Amazing Grace: How Writers Helped End Slavery
The great Romantic poet Percy Bysshe Shelley wrote that “Poets are the unacknowledged legislators of the world.” In no instance is this truer than in the history of writers who, through their poems, fiction, slave narratives, sermons, songs and children’s books, spread the ideas and fostered the sensibilities that would lead to the end of slavery. Among the writers to be considered are canonical figures such as Defoe, Johnson, Wheatley, Blake, Equiano, Wordsworth, Longfellow, Douglass, Alcott, Stowe, and Dickinson, as well as forgotten authors ranging from Quaker petitioners in the 1680s to the anonymous writer who published a story in 1831 predicting the first Black President of the United States. The course will examine literary texts both as historical evidence and as imaginative works that transformed the consciousness of the public.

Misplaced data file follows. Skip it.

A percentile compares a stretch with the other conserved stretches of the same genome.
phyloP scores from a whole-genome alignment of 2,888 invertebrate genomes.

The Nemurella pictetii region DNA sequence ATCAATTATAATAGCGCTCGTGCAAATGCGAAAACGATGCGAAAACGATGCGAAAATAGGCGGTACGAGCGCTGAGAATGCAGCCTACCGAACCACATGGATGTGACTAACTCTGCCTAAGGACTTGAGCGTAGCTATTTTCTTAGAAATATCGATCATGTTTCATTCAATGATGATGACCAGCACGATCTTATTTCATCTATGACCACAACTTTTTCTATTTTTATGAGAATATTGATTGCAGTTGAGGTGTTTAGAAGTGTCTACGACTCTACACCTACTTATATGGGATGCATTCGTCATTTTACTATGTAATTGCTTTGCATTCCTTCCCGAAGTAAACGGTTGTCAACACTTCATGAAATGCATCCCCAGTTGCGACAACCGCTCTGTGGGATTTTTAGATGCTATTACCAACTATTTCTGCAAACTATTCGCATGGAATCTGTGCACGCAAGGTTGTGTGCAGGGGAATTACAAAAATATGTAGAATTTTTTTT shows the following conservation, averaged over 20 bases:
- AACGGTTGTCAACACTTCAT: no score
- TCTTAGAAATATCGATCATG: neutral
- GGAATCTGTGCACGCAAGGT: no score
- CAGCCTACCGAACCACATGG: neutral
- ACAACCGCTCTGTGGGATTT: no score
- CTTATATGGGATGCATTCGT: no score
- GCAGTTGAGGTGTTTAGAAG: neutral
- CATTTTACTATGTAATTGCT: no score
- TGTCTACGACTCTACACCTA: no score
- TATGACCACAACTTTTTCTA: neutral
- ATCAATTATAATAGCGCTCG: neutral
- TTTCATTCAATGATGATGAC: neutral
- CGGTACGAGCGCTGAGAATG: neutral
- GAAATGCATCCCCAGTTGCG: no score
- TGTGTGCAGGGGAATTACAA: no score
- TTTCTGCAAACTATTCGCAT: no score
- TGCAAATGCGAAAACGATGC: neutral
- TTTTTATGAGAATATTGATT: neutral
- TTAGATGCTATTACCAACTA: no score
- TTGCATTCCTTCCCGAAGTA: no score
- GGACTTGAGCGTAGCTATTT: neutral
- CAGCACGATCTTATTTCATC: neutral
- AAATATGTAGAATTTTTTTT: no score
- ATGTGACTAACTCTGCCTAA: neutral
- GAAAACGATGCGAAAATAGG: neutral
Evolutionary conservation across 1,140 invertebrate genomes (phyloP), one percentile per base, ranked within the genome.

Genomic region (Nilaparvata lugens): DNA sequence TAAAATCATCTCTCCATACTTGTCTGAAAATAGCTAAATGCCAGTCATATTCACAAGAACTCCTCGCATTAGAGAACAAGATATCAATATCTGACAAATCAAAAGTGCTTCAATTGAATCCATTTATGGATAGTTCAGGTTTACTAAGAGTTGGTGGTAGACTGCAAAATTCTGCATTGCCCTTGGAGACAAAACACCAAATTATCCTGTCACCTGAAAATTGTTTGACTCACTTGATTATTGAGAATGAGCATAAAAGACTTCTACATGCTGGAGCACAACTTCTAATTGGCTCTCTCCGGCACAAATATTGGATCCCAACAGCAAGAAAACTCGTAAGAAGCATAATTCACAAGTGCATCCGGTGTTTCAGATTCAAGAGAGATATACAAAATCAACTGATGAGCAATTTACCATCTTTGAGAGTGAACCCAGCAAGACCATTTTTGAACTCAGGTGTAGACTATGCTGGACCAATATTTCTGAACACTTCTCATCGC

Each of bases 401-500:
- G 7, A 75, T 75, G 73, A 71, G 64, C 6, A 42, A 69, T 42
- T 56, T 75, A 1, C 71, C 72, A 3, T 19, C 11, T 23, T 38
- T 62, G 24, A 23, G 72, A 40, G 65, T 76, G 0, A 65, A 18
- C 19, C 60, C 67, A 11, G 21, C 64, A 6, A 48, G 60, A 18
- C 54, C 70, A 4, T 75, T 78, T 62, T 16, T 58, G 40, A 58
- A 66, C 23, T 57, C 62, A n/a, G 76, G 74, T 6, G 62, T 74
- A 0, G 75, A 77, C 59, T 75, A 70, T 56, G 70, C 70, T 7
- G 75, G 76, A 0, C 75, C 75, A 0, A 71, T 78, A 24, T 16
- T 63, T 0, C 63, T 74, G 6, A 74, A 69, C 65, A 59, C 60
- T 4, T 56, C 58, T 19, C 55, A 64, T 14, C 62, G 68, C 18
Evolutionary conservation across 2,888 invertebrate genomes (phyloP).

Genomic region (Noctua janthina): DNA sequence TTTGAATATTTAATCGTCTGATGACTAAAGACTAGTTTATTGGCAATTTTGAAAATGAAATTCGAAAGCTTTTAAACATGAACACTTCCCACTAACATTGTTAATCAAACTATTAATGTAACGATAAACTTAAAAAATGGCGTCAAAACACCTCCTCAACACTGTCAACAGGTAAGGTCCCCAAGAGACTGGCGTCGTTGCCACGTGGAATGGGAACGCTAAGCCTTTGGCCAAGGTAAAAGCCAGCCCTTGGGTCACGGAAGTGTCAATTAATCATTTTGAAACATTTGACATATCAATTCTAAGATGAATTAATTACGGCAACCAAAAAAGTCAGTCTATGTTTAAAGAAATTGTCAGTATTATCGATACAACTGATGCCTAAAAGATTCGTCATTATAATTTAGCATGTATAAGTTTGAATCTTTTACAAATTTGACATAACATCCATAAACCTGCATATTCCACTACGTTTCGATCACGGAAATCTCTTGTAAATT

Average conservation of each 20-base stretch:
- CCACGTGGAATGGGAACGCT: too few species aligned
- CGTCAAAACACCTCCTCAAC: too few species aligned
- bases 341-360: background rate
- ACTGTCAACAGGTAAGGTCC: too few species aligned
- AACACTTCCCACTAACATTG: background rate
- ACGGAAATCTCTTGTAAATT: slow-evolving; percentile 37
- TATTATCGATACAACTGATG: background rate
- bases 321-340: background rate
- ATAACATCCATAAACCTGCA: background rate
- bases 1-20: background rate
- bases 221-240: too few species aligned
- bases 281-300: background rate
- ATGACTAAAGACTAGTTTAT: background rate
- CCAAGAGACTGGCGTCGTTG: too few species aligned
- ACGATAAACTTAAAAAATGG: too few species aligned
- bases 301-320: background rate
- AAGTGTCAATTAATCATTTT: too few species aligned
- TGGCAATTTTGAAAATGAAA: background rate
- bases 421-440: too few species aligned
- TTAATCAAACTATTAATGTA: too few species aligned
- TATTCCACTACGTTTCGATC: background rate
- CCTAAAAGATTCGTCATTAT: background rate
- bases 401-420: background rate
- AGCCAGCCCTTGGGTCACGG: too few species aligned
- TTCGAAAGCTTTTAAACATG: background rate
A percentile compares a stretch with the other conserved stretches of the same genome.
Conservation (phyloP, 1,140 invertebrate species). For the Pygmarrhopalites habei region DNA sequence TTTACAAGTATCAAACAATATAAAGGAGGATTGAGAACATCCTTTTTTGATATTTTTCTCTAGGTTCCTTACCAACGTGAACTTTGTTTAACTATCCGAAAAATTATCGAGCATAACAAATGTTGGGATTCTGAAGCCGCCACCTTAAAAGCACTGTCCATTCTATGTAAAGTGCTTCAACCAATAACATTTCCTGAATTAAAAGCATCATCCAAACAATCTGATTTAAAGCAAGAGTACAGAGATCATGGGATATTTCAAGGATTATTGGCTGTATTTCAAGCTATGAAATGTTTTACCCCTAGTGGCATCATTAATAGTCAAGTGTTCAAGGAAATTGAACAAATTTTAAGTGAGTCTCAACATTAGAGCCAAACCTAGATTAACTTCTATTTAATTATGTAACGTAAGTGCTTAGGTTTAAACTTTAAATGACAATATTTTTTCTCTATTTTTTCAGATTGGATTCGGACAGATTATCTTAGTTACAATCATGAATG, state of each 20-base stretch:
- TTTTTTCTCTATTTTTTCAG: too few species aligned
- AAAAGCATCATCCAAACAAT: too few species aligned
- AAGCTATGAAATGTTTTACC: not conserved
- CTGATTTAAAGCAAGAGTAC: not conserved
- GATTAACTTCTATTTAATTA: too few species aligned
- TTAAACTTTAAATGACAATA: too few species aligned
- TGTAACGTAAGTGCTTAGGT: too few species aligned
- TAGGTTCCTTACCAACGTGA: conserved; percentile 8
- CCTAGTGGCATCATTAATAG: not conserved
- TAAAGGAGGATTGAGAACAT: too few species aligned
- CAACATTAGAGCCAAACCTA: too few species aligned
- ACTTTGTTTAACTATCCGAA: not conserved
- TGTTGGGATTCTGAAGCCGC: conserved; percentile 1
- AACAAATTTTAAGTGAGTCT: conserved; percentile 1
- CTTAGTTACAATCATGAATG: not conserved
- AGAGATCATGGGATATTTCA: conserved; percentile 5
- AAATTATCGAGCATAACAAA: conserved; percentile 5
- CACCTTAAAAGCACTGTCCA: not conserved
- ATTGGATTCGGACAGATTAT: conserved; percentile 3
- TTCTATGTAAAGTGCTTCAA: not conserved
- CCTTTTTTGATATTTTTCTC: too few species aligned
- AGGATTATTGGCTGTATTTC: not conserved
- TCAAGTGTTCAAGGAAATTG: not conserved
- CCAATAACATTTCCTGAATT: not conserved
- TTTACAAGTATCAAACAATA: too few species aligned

James G. Basker is President of the Gilder Lehrman Institute of American History and Professor of Literary History at Barnard College. His books include Amazing Grace: An Anthology of Poems about Slavery 1660-1810, Early American Abolitionists: A Collection of Anti-Slavery Writings 1760-1820, and American Antislavery Writings: Colonial Beginnings to Emancipation. At Gilder Lehrman, he has overseen history education initiatives nationwide, including history high schools, teacher seminars, traveling exhibitions, digital archives, and the national history teacher of the year award. He is also the founder of OxBridge Academic Programs, which sponsors summer programs and teacher seminars in Oxford, Cambridge, Paris, Barcelona, and New York.